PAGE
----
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overnight financing rate ( “SOFR”) administered by the Federal Reserve Bank of New York. The Amended Credit Agreement also includes a sustainability component whereby the revolving credit facility pricing is reduced upon our achievement of certain sustainability ratings.
Amounts outstanding under the term loan facility bear interest at a floating rate equal to, at our election, (x) the Eurodollar rate, plus a spread that will range from 1.20% to 1.75% depending upon our leverage ratio, or (y) a base rate, plus a spread that will range from 0.20% to 0.75% depending upon our leverage ratio. If we achieve investment-grade ratings, subject to the terms of the Amended Credit Agreement, we may elect for amounts outstanding to bear interest at a floating rate equal to, at our election, (x) the Eurodollar rate, plus a spread that will range from 0.85% to 1.65% depending upon our credit rating, or (y) a base rate, plus a spread that will range from 0.0% to 0.65% depending upon our credit rating.
    We paid certain customary fees and expense reimbursements in connection with the Credit Facility, including a facility fee on commitments under the revolving credit facility that range from 0.20% to 0.35% (or 0.125% to 0.30% if we achieve investment-grade ratings and elect the alternative pricing described above), subject to the terms of the Amended Credit Agreement.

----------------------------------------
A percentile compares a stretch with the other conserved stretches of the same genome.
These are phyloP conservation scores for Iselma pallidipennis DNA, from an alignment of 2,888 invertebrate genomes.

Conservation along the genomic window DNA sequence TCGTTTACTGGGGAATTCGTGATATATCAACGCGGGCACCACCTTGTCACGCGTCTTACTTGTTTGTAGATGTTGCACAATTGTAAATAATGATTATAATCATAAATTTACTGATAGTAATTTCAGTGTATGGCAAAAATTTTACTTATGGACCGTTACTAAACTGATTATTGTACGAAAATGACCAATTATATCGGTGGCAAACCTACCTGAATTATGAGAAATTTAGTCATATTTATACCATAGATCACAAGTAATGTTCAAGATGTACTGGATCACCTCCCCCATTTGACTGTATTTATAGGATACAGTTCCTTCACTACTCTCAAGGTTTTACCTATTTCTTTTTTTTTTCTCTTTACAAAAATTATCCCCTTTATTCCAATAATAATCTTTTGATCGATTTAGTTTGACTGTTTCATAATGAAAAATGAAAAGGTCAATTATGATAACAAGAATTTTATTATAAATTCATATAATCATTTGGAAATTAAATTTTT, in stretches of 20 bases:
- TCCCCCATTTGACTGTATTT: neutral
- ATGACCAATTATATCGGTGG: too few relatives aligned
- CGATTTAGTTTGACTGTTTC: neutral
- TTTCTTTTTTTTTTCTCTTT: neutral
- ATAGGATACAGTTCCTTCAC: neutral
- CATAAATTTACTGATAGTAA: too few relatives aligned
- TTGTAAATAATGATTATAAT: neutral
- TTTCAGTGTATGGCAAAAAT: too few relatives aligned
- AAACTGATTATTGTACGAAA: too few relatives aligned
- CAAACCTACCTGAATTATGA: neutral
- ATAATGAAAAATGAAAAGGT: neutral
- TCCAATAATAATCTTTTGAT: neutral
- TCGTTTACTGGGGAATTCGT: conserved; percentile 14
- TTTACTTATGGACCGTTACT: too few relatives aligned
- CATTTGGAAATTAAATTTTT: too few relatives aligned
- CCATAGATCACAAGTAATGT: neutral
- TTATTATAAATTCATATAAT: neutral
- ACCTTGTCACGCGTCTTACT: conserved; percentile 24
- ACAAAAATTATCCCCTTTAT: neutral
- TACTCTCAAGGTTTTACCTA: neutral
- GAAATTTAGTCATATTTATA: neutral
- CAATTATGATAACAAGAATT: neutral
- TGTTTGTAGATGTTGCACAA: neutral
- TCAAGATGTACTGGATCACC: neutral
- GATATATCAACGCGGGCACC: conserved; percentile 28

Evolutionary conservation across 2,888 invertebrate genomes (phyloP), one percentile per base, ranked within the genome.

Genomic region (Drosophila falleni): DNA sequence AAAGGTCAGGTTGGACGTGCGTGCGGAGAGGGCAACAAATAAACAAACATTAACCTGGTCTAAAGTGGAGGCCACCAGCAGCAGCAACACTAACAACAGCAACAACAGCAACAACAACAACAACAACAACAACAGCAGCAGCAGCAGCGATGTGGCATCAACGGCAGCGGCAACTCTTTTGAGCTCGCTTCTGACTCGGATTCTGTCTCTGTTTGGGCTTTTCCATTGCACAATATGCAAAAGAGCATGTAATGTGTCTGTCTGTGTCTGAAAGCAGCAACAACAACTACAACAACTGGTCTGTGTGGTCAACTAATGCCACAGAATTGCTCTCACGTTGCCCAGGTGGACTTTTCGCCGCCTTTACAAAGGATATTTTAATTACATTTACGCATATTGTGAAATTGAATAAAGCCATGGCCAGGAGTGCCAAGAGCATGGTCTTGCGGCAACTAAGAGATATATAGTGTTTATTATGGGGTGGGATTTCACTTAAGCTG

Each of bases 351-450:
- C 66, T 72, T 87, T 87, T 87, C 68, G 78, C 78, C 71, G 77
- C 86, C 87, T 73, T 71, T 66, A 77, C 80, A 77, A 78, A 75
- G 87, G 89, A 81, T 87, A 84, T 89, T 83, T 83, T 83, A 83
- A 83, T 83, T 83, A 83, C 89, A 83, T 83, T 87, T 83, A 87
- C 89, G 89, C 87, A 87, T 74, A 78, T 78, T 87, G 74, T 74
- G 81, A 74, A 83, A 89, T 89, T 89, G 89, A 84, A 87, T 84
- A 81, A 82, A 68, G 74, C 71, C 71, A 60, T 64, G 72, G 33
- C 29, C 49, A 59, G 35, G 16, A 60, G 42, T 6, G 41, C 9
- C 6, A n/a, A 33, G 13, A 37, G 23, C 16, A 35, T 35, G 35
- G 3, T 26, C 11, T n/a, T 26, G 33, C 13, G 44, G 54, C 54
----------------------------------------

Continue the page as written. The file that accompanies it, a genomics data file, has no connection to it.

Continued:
The revolving credit facility matures on March 31, 2025. We have the option to extend the initial term for up to two additional six-month periods, subject to certain conditions, including the payment of an extension fee equal to 0.0625% and 0.075% of the then outstanding commitments under the revolving credit facility on the first and the second extensions, respectively. The term loan facility matures on March 19, 2025. We may prepay the loans under the Credit Facility at any time in whole or in part, subject to reimbursement of the lenders’ breakage and redeployment costs in the case of prepayment of Eurodollar Rate borrowings.
    During March 2020, through the Operating Partnership, we entered into a senior unsecured term loan facility (the “Term Loan Facility”) with Wells Fargo Bank, National Association, as administrative agent, Wells Fargo Securities, LLC as sole bookrunner, Wells Fargo Securities, LLC, Capital One, National Association, U.S. Bank National Association and SunTrust Robinson Humphrey, Inc. as Joint Lead Arrangers, Capital One, National Association, as syndication agent, U.S. Bank National Association and Truist Bank, as documentation agents, and the lenders party thereto.
    The Term Loan Facility is in the original principal amount of $175 million which we borrowed in full at closing. We may request the Term Loan Facility be increased through one or more increases or the addition of new pari passu term loan tranches, for a maximum aggregate principal amount not to exceed $225 million. Certain of the Operating Partnership's subsidiaries are guarantors of our obligations under the Term Loan Facility.